Don’t put off what you need or put yourself on the back burner for the sake of other people. Connect and stay connected with your licensed counselor or therapist.  If you need help don’t be afraid to contact one of the many Treatment Management Behavioral Centers.

Make your recovery your top priority and never let people pull you away from it or make you compromise on your path to healing. Follow every step of your recovery process and avoid distractions that pull you away from your goal.

6. Remove Toxic Influences

Toxic relationships are some of the most common causes for relapse. From bad relationships to risky temptations, cut out the things that drag you down. If certain people cause you to encounter triggers, cut them out–even if they’re your family or close friends.

If you are ever in doubt as to whether a relationship in your life is healthy or toxic, talk about it to your therapist or within your support group. Gaining insight from credible outside perspectives can help you make the right decisions.

7. Focus On Your Health

Your physical and mental health both play a significant role in the success of your recovery. There will be times when life feels overwhelming, but don’t sacrifice your health because of it.

Pay attention to your regular exercise routine, your eating habits, and your sleeping patterns. Make sure that you are remaining active, eating well, and getting enough sleep each night.

If you find yourself stressing a lot, consider meditation.

These things go a long way in giving you the strength and mental fortitude to handle the ups and downs of your recovery.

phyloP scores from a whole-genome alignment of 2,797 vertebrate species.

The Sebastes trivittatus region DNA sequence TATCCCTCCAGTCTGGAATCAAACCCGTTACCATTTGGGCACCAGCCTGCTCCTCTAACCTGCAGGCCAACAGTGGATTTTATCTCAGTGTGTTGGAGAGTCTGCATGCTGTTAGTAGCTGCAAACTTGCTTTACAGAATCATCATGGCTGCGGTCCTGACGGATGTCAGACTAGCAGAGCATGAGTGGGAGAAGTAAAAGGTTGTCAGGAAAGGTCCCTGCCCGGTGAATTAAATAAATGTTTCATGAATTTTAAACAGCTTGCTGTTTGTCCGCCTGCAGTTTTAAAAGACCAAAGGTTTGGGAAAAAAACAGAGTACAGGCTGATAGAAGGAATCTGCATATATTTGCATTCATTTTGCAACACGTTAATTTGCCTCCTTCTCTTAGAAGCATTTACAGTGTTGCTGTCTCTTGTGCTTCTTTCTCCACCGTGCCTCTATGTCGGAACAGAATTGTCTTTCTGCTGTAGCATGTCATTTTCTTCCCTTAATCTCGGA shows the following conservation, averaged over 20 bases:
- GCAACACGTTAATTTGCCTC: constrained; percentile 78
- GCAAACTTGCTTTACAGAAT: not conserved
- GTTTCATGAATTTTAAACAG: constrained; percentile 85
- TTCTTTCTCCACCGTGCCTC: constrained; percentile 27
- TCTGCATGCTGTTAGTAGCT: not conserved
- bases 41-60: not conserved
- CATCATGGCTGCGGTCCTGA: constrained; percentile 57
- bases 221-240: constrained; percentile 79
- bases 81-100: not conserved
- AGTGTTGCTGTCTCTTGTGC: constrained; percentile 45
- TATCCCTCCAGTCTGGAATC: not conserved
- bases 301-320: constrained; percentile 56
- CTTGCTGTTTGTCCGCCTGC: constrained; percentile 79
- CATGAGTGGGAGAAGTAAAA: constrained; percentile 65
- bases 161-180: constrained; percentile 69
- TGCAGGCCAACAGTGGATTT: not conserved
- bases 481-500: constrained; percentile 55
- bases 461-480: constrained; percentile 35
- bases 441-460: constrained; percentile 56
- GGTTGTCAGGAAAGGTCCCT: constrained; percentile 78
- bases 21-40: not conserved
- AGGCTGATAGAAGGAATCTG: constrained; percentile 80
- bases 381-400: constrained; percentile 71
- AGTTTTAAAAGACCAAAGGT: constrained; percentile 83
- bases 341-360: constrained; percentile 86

8. Remember to Takes Things One Day at a Time

Recovery is a process, and that process looks more like a marathon than a sprint. Pace yourself. Take things one day at a time.

Celebrate the little successes, and keep encouraging yourself with every milestone. You aren’t rushing to the finish line in this journey. Most likely, you will be walking this road for the rest of your life, so don’t pressure yourself for not being as far along as you hope or want to be.

Instead, be kind to yourself and take it one step at a time.

9. Never, Ever Give up

If you stumble in this journey, don’t beat yourself up for it. Realize a misstep doesn’t mean you have to start over at the very beginning.

If you trip and fall while running and skin your knee, you get up and you keep going. Life is the same way.

If you falter in your journey, pick yourself up and keep moving forward.  If you need help don’t be afraid to call Arizona Drug Rehab to see if they are a fit.

Remaining on the Path to Better Health

For recovering addicts the road to healing is ever-constant. You will walk this path for the rest of your life, but know that’s okay.

Healthy living is a daily journey for everyone, and we’re constantly learning. If you want to keep expanding your knowledge and gaining tips on how to lead a healthier life, be sure to check out the health section of our blog.

We have several articles to keep you inspired while guiding you toward a better lifestyle.